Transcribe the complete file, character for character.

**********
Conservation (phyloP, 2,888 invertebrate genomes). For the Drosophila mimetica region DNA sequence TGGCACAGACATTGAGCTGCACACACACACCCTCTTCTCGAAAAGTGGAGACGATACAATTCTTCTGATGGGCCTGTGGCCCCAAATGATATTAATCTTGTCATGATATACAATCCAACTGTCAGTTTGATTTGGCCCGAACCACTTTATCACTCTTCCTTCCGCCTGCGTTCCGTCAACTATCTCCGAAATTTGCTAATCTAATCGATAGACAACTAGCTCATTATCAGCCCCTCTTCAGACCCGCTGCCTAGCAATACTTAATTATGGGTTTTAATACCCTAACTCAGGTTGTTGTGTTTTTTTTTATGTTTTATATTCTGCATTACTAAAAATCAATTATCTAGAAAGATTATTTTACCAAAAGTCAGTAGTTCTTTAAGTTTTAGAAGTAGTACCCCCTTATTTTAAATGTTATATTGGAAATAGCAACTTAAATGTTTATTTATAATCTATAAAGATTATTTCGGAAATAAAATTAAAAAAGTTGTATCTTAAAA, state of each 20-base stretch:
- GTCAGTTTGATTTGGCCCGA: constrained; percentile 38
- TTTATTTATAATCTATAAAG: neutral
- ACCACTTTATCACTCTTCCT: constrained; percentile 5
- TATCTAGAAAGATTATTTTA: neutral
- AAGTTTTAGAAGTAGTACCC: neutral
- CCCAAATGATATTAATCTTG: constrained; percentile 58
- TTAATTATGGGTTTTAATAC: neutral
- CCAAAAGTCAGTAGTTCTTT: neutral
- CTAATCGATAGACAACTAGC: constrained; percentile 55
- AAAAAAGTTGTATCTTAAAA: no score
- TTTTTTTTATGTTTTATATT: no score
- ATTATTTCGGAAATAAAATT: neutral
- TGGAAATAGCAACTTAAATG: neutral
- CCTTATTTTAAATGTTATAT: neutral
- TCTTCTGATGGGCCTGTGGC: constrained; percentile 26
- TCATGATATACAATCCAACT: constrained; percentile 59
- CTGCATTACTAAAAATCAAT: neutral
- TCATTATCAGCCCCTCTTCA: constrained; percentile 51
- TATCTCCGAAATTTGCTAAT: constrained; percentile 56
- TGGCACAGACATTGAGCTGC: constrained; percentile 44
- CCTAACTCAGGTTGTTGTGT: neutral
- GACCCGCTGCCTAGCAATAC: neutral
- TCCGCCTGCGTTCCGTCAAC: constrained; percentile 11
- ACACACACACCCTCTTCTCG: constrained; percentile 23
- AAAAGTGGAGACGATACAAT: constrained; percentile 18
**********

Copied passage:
Conservation (phyloP, 2,888 invertebrate genomes). For the Drosophila mimetica region DNA sequence TGGCACAGACATTGAGCTGCACACACACACCCTCTTCTCGAAAAGTGGAGACGATACAATTCTTCTGATGGGCCTGTGGCCCCAAATGATATTAATCTTGTCATGATATACAATCCAACTGTCAGTTTGATTTGGCCCGAACCACTTTATCACTCTTCCTTCCGCCTGCGTTCCGTCAACTATCTCCGAAATTTGCTAATCTAATCGATAGACAACTAGCTCATTATCAGCCCCTCTTCAGACCCGCTGCCTAGCAATACTTAATTATGGGTTTTAATACCCTAACTCAGGTTGTTGTGTTTTTTTTTATGTTTTATATTCTGCATTACTAAAAATCAATTATCTAGAAAGATTATTTTACCAAAAGTCAGTAGTTCTTTAAGTTTTAGAAGTAGTACCCCCTTATTTTAAATGTTATATTGGAAATAGCAACTTAAATGTTTATTTATAATCTATAAAGATTATTTCGGAAATAAAATTAAAAAAGTTGTATCTTAAAA, state of each 20-base stretch:
- GTCAGTTTGATTTGGCCCGA: constrained; percentile 38
- TTTATTTATAATCTATAAAG: neutral
- ACCACTTTATCACTCTTCCT: constrained; percentile 5
- TATCTAGAAAGATTATTTTA: neutral
- AAGTTTTAGAAGTAGTACCC: neutral
- CCCAAATGATATTAATCTTG: constrained; percentile 58
- TTAATTATGGGTTTTAATAC: neutral
- CCAAAAGTCAGTAGTTCTTT: neutral
- CTAATCGATAGACAACTAGC: constrained; percentile 55
- AAAAAAGTTGTATCTTAAAA: no score
- TTTTTTTTATGTTTTATATT: no score
- ATTATTTCGGAAATAAAATT: neutral
- TGGAAATAGCAACTTAAATG: neutral
- CCTTATTTTAAATGTTATAT: neutral
- TCTTCTGATGGGCCTGTGGC: constrained; percentile 26
- TCATGATATACAATCCAACT: constrained; percentile 59
- CTGCATTACTAAAAATCAAT: neutral
- TCATTATCAGCCCCTCTTCA: constrained; percentile 51
- TATCTCCGAAATTTGCTAAT: constrained; percentile 56
- TGGCACAGACATTGAGCTGC: constrained; percentile 44
- CCTAACTCAGGTTGTTGTGT: neutral
- GACCCGCTGCCTAGCAATAC: neutral
- TCCGCCTGCGTTCCGTCAAC: constrained; percentile 11
- ACACACACACCCTCTTCTCG: constrained; percentile 23
- AAAAGTGGAGACGATACAAT: constrained; percentile 18